Exercising faith?

Exercising faith?

Some people seem to treat exercise like a religion. They’re often more dedicated to it, enthusiastic about it and evangelistic about it and its benefits than those of us who go to church are about our faith.

Matthew Hosier is an enthusiastic participant in ‘parkrun’ – a weekly activity drawing thousands around the country to run 5k around their local park every week.

This week he wrote an article on ThinkTheology considering some of the similarities of parkrun to church – particularly to the church planting movement.

Coincidentally, this week I participated in organised physical activity for the first time in ages; I went to a dance class called ‘Ceroc’.

A friend had been inviting me for ages, and though I was interested, I was also a little nervous. It sounds very energetic, and looks as though it would take a long time to learn the steps/moves and skills. I finally plucked up my courage, though, and went along.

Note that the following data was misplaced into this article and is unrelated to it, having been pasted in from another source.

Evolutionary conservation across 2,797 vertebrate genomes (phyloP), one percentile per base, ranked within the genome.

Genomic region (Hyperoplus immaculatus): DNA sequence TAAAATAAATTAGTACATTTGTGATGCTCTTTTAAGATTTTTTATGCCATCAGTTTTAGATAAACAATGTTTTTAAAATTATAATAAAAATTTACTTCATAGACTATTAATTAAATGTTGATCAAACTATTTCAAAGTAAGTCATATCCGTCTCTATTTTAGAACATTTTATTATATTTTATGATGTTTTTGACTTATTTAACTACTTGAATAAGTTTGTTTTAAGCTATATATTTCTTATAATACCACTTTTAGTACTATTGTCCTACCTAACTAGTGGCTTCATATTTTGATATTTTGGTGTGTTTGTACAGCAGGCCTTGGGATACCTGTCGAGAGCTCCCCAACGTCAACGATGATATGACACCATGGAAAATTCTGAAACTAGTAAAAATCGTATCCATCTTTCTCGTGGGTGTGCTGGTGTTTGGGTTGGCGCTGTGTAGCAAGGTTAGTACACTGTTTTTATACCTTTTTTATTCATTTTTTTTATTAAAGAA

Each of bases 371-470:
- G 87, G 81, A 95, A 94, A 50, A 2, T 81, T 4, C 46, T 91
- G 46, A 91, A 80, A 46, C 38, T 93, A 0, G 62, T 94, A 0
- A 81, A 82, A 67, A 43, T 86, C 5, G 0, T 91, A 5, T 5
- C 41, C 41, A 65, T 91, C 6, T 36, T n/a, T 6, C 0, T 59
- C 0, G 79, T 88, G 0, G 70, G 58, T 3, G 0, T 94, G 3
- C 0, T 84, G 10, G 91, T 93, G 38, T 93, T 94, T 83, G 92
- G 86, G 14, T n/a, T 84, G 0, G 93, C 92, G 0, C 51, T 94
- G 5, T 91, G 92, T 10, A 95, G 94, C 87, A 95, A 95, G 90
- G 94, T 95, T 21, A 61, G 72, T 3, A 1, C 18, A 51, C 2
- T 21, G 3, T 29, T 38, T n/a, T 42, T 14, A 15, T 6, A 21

We had about a 45min teaching session for beginners, where we learned a few basic sequences, then spent some time just dancing ‘freestyle’. The beginners then went to another room to practice our steps again, while the intermediates stayed in the main room to learn some more advanced moves.

It was so much fun! Everyone was really friendly and helpful, and as a woman, after learning a few basics, all you really have to do is know how to follow. It was brilliant fun, and a great way to raise your heart rate!

Having read Matt’s article, though, I was looking out for how Ceroc was similar to – and different from – church, and wrote my own article for ThinkTheology.

While Matt thinks the church may have something to learn from these successful and growing activities, I wasn’t sure we should be too quick to embrace their methods if it cost us the things that make us distinctive.

Have a read, and let me know what you think.

And if you want to try either Ceroc or church sometime, let me know, I’d be glad to take you along!


Picture Credit: ‘St Albans parkrun’ by Kate Tettmar (Creative Commons)

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